Interconnection of Telecommunications Networks in New Zealand
Nr. 142 / Januar 1995
For the successful liberalisation of telecommunications, the interconnection of networks is generally considered to be one of the most central issues. Although this was recognised by the government of New Zealand when in 1989 it decided to liberalise the country's telecommunications sector, its policy toward the issue has been quite different from that in other countries. The present paper describes and analyses the New Zealand experience with interconnection, carrying the analysis until about April 1994.
In New Zeland there is no regulatory authority controlling former state-owned and now privatised Telecom New Zealand. The incumbent as well as new network operators and service providers are only retroactively controlled by the rules of competition law. This is in contrast to what is true in most other countries where the sector normally is regulated either by an independent agency or by a central government ministry.
After changing in 1989 the relevant legislation, the New Zealand government in the same year completely opened the telecommunications sector to competition. In 1991, the new fixed-link competitor, Clear Communications, established itself as a provider of long-distance and international telephone service. It had negotiated an interconnection agreement with Telecom New Zealand allowing it to access its customers through the local lines that these have with the incumbent. The terms of the agreement appear to be more onerous than are accorded interconnecting operators in countries where there is direct regulatory involvement. There has also been a new market entrant for mobile telephony that obtained an interconnection agreement with broadly similar terms and conditions.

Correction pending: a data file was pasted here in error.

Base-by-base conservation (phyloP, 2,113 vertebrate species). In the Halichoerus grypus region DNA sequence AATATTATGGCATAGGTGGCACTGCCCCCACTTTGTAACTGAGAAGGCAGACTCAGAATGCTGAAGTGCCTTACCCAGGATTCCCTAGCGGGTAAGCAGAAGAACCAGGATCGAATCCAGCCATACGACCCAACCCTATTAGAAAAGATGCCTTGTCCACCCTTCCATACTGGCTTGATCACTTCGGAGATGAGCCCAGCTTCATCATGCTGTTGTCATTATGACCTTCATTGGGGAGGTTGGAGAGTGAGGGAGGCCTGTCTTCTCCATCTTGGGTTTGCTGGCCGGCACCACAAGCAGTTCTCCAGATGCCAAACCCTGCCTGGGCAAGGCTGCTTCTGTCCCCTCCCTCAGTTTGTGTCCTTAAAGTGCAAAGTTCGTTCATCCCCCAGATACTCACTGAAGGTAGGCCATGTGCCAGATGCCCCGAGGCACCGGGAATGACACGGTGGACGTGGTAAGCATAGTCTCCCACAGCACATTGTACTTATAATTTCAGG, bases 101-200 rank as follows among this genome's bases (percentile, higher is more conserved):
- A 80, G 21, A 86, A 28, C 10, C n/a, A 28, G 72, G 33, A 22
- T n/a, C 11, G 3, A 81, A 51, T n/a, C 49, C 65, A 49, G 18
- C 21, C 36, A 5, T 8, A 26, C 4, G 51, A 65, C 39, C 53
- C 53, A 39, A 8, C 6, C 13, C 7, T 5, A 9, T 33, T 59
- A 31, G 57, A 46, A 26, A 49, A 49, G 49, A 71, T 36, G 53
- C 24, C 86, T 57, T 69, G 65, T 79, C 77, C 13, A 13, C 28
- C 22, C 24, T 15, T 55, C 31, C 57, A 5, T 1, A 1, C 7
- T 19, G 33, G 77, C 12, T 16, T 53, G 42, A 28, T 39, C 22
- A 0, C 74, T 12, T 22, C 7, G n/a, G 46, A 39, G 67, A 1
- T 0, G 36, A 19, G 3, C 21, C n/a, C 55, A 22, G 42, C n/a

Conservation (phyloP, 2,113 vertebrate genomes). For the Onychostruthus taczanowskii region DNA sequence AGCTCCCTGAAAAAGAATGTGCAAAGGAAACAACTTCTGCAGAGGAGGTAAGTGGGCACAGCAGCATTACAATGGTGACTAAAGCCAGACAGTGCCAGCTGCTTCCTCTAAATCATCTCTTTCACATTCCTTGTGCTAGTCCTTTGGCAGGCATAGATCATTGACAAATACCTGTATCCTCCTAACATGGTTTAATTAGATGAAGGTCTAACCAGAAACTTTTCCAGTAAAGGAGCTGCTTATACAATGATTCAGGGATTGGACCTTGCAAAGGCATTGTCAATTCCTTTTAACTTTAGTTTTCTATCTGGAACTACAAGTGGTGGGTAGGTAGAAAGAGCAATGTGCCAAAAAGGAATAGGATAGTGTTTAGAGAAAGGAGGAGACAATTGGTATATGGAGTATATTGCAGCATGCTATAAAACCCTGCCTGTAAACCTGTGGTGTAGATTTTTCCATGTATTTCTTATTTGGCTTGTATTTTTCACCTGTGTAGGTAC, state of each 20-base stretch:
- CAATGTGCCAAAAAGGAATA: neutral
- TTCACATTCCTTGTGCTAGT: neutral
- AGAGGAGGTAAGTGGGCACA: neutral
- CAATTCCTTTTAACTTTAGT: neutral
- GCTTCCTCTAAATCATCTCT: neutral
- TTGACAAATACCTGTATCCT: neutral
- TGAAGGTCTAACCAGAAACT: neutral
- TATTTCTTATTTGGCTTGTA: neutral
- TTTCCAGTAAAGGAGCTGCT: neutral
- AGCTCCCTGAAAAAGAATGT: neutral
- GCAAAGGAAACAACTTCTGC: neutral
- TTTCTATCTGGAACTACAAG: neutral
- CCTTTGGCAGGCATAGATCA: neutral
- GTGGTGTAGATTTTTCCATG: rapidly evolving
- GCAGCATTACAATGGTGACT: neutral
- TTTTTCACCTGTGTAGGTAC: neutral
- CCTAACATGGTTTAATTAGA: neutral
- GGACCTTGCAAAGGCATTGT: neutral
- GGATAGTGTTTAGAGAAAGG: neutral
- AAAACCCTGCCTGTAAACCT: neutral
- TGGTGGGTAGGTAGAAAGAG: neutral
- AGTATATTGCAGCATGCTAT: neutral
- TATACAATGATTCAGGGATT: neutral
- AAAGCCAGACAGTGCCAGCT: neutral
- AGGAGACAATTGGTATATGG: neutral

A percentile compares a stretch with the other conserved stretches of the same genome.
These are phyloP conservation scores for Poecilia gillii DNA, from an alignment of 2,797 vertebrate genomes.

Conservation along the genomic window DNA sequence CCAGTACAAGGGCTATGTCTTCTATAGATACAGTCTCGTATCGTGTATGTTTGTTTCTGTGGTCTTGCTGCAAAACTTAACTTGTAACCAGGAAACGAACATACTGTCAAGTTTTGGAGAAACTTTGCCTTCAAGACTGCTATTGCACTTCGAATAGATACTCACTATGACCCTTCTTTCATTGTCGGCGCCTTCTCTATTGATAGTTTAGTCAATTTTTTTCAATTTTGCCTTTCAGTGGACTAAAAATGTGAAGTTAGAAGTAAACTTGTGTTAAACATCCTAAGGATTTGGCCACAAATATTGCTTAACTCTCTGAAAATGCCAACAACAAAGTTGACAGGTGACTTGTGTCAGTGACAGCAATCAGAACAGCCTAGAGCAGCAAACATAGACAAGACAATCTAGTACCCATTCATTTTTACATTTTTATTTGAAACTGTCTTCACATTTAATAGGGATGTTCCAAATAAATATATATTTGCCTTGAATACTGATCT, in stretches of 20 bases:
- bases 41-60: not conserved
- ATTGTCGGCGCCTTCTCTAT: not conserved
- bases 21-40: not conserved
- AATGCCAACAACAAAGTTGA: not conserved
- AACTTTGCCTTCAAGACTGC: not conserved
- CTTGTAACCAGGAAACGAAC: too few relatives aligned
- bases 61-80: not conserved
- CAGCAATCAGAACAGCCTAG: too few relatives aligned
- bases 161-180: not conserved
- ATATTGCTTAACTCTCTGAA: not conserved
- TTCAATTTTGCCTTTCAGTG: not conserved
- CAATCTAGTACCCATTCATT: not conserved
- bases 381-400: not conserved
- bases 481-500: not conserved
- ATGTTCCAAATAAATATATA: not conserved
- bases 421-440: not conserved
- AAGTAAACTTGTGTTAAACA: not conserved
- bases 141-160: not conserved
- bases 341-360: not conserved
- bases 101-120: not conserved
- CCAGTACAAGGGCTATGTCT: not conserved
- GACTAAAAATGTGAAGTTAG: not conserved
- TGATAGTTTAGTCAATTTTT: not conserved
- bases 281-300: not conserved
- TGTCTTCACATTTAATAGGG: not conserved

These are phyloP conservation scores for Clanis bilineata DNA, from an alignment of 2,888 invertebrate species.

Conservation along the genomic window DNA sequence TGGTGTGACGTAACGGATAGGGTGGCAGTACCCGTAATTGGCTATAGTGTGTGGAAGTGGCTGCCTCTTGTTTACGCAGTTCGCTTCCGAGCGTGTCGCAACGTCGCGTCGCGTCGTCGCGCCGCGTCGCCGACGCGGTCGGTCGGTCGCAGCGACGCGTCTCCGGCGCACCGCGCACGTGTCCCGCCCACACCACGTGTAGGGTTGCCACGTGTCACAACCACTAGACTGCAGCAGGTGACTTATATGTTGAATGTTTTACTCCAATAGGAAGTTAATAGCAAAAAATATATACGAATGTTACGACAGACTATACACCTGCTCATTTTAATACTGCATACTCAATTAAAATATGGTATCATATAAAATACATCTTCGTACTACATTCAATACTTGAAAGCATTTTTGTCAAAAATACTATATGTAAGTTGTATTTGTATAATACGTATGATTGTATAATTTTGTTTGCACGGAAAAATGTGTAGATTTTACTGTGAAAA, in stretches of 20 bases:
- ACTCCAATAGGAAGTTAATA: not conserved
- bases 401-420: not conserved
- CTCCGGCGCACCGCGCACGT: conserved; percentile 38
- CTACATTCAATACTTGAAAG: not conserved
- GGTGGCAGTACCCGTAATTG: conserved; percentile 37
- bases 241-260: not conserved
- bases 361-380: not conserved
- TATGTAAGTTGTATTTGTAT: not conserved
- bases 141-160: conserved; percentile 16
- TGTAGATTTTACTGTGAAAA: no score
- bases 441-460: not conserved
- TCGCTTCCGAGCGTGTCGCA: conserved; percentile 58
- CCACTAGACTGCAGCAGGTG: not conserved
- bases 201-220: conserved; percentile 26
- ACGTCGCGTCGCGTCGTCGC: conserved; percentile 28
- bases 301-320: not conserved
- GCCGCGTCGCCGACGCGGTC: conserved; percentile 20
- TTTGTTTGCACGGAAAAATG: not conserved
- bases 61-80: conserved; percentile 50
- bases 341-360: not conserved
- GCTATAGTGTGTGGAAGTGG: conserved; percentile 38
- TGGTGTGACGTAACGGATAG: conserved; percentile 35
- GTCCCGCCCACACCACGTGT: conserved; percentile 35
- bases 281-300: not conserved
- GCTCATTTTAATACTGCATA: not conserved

Clear has also entered the market for local telephone service. For more than three years, it has unsuccessfully attempted to negotiate a corresponding interconnection agreement with Telecom New Zealand. The case has been brought before the courts by Clear and, by the time of completion of this report, was before the highest court of the land awaiting a final ruling.
New market entrants have strong misgivings about the current regulatory situation. Like the government, however, they do not favour the establishment of an explicit regulatory agency on the model of those existing in other countries. They would prefer agressive application of existing competition law. Whether, given this background, the current regulatory approach to telecommunications in general and interconnection in particular will prove to be adequate from an overall societal point of view will still have to be shown in the future.